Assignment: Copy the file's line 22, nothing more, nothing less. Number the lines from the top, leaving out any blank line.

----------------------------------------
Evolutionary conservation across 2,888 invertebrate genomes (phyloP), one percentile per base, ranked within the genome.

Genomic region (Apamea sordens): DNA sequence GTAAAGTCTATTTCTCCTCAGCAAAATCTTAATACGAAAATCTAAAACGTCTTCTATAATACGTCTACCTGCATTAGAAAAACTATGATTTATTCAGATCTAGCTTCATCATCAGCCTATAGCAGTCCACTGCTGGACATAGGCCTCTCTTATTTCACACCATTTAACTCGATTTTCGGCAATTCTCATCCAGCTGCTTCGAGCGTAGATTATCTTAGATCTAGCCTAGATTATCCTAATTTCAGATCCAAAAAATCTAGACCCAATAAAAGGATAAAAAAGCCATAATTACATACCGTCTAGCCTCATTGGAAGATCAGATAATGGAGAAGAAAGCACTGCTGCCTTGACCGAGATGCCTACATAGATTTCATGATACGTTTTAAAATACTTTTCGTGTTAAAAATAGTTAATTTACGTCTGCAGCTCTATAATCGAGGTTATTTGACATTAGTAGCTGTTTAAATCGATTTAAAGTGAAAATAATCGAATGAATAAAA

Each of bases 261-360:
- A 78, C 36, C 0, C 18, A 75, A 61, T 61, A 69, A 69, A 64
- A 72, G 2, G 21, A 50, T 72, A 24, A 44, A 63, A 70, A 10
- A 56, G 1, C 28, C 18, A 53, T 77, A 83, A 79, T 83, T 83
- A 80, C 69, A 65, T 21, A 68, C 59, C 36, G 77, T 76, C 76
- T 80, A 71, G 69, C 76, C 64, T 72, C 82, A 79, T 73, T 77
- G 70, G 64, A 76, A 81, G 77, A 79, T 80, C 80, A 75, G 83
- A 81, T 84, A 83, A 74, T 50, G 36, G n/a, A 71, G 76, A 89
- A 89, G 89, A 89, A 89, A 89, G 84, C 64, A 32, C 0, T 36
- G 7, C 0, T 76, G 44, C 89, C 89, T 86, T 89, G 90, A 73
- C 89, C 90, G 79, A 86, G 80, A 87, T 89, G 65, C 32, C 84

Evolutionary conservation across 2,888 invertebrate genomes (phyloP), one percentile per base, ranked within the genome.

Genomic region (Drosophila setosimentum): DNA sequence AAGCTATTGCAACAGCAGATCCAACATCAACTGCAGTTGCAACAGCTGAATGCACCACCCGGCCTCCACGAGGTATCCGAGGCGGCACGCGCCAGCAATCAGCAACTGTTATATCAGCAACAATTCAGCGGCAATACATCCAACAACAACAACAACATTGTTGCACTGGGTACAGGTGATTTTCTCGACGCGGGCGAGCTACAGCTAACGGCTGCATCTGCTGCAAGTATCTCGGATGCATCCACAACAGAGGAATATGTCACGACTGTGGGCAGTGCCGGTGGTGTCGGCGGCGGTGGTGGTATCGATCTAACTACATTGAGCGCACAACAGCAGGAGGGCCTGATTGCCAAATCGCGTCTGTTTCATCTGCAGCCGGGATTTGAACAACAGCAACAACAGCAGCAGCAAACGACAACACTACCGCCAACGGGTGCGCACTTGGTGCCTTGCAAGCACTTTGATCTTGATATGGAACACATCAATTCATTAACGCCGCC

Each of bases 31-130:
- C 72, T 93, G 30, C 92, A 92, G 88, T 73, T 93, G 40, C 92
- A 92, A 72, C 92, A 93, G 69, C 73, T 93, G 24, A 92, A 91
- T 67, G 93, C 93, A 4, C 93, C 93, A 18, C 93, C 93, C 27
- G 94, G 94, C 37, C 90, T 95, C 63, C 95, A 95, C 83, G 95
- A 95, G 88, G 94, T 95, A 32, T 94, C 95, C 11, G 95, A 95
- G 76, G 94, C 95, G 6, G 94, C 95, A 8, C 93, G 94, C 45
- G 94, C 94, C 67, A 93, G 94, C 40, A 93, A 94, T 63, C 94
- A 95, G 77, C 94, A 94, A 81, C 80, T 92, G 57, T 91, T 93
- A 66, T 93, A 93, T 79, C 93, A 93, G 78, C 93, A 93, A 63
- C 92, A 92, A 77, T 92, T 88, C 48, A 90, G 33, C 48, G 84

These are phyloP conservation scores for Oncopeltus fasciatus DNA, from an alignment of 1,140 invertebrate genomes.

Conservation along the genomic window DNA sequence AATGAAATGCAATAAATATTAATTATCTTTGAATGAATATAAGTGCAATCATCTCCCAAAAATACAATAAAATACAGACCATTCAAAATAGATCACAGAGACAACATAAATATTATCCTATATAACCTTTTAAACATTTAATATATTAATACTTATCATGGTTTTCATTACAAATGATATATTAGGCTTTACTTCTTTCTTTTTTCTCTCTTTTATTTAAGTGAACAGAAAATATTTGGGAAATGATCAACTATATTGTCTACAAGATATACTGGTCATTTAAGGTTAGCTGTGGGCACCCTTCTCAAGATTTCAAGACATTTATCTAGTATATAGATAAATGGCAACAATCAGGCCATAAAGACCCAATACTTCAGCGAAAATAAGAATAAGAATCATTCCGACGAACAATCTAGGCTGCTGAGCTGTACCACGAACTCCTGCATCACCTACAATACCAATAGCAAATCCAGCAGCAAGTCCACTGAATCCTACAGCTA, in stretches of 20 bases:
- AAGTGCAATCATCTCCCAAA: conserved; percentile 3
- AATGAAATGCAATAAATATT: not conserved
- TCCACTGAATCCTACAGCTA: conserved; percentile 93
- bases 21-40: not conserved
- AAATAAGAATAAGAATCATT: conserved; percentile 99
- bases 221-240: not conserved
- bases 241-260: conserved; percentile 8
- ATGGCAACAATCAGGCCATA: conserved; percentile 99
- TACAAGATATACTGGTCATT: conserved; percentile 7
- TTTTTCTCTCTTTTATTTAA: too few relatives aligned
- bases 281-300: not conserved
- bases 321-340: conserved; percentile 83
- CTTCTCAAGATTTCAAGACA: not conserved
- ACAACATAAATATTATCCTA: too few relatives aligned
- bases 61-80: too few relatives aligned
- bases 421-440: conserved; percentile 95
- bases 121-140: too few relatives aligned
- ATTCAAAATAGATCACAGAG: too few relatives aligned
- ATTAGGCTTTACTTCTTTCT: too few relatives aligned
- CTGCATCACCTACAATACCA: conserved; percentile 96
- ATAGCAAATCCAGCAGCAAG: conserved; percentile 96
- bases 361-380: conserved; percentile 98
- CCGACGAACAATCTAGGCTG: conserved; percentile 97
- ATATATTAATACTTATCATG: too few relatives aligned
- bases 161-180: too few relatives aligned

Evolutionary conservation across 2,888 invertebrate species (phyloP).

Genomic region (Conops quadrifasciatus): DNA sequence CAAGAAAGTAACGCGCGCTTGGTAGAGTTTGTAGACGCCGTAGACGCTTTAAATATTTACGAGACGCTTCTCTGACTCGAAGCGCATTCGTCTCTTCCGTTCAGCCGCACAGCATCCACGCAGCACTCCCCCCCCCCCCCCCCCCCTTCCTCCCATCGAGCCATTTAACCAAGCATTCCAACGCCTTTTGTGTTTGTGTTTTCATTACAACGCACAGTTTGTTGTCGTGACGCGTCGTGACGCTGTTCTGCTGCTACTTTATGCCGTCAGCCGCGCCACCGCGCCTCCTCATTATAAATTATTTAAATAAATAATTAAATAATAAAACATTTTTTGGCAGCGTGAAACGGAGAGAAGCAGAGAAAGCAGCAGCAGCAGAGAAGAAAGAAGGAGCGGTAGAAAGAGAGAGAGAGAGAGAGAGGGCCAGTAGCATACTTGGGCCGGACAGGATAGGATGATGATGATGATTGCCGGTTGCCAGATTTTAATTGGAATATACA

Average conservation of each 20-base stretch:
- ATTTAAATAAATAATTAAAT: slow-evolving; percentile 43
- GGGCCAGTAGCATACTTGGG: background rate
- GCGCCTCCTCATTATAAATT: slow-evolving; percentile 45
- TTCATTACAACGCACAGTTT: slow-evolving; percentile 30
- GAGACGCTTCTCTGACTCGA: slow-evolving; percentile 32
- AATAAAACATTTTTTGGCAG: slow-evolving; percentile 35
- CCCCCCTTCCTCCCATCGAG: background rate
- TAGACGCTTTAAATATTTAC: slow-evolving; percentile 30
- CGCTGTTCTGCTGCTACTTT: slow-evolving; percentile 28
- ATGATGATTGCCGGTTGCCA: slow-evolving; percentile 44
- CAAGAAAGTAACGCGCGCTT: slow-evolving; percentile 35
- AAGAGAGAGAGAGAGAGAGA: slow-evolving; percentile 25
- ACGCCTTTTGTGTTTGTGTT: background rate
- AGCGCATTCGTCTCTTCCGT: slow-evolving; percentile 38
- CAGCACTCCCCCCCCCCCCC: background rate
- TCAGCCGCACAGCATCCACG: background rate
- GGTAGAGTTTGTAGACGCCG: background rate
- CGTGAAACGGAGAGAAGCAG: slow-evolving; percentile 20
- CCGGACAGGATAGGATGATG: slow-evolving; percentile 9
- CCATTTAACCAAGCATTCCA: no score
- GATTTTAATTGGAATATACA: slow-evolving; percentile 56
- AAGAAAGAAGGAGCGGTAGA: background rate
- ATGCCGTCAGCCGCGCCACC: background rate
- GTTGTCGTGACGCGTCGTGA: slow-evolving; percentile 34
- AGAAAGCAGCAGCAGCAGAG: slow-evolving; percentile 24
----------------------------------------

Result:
- G 76, G 94, C 95, G 6, G 94, C 95, A 8, C 93, G 94, C 45